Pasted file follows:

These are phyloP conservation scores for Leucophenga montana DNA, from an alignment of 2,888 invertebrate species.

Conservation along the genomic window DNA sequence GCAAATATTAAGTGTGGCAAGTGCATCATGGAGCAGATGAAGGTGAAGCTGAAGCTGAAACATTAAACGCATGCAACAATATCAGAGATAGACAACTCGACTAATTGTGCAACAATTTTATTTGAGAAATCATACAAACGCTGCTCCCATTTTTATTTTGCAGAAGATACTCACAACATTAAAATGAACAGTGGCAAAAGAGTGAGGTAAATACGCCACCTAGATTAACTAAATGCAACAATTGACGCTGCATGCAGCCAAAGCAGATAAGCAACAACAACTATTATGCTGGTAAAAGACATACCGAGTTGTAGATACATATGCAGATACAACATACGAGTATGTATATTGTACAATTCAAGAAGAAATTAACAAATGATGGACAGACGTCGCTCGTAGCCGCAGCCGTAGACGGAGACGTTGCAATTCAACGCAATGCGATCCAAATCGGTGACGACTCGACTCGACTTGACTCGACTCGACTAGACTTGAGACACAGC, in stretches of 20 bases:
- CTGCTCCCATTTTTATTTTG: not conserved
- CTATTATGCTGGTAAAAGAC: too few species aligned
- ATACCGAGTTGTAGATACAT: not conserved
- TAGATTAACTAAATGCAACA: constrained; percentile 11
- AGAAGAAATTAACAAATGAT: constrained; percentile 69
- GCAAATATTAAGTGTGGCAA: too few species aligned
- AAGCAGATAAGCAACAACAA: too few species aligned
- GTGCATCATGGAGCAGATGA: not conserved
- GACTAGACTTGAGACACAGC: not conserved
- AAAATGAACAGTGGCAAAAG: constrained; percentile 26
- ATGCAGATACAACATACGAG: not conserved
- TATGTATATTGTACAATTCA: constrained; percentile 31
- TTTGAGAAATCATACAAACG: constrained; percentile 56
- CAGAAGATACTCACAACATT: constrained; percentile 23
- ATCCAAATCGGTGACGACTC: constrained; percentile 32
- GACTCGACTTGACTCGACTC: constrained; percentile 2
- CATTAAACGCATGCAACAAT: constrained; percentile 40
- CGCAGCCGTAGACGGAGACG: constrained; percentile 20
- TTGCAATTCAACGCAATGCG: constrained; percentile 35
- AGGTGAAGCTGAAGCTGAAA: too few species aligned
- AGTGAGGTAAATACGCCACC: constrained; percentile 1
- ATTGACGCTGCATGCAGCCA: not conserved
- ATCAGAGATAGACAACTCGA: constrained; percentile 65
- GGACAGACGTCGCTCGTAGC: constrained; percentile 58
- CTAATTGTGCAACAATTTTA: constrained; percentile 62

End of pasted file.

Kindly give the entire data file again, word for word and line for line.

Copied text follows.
These are phyloP conservation scores for Leucophenga montana DNA, from an alignment of 2,888 invertebrate species.

Conservation along the genomic window DNA sequence GCAAATATTAAGTGTGGCAAGTGCATCATGGAGCAGATGAAGGTGAAGCTGAAGCTGAAACATTAAACGCATGCAACAATATCAGAGATAGACAACTCGACTAATTGTGCAACAATTTTATTTGAGAAATCATACAAACGCTGCTCCCATTTTTATTTTGCAGAAGATACTCACAACATTAAAATGAACAGTGGCAAAAGAGTGAGGTAAATACGCCACCTAGATTAACTAAATGCAACAATTGACGCTGCATGCAGCCAAAGCAGATAAGCAACAACAACTATTATGCTGGTAAAAGACATACCGAGTTGTAGATACATATGCAGATACAACATACGAGTATGTATATTGTACAATTCAAGAAGAAATTAACAAATGATGGACAGACGTCGCTCGTAGCCGCAGCCGTAGACGGAGACGTTGCAATTCAACGCAATGCGATCCAAATCGGTGACGACTCGACTCGACTTGACTCGACTCGACTAGACTTGAGACACAGC, in stretches of 20 bases:
- CTGCTCCCATTTTTATTTTG: not conserved
- CTATTATGCTGGTAAAAGAC: too few species aligned
- ATACCGAGTTGTAGATACAT: not conserved
- TAGATTAACTAAATGCAACA: constrained; percentile 11
- AGAAGAAATTAACAAATGAT: constrained; percentile 69
- GCAAATATTAAGTGTGGCAA: too few species aligned
- AAGCAGATAAGCAACAACAA: too few species aligned
- GTGCATCATGGAGCAGATGA: not conserved
- GACTAGACTTGAGACACAGC: not conserved
- AAAATGAACAGTGGCAAAAG: constrained; percentile 26
- ATGCAGATACAACATACGAG: not conserved
- TATGTATATTGTACAATTCA: constrained; percentile 31
- TTTGAGAAATCATACAAACG: constrained; percentile 56
- CAGAAGATACTCACAACATT: constrained; percentile 23
- ATCCAAATCGGTGACGACTC: constrained; percentile 32
- GACTCGACTTGACTCGACTC: constrained; percentile 2
- CATTAAACGCATGCAACAAT: constrained; percentile 40
- CGCAGCCGTAGACGGAGACG: constrained; percentile 20
- TTGCAATTCAACGCAATGCG: constrained; percentile 35
- AGGTGAAGCTGAAGCTGAAA: too few species aligned
- AGTGAGGTAAATACGCCACC: constrained; percentile 1
- ATTGACGCTGCATGCAGCCA: not conserved
- ATCAGAGATAGACAACTCGA: constrained; percentile 65
- GGACAGACGTCGCTCGTAGC: constrained; percentile 58
- CTAATTGTGCAACAATTTTA: constrained; percentile 62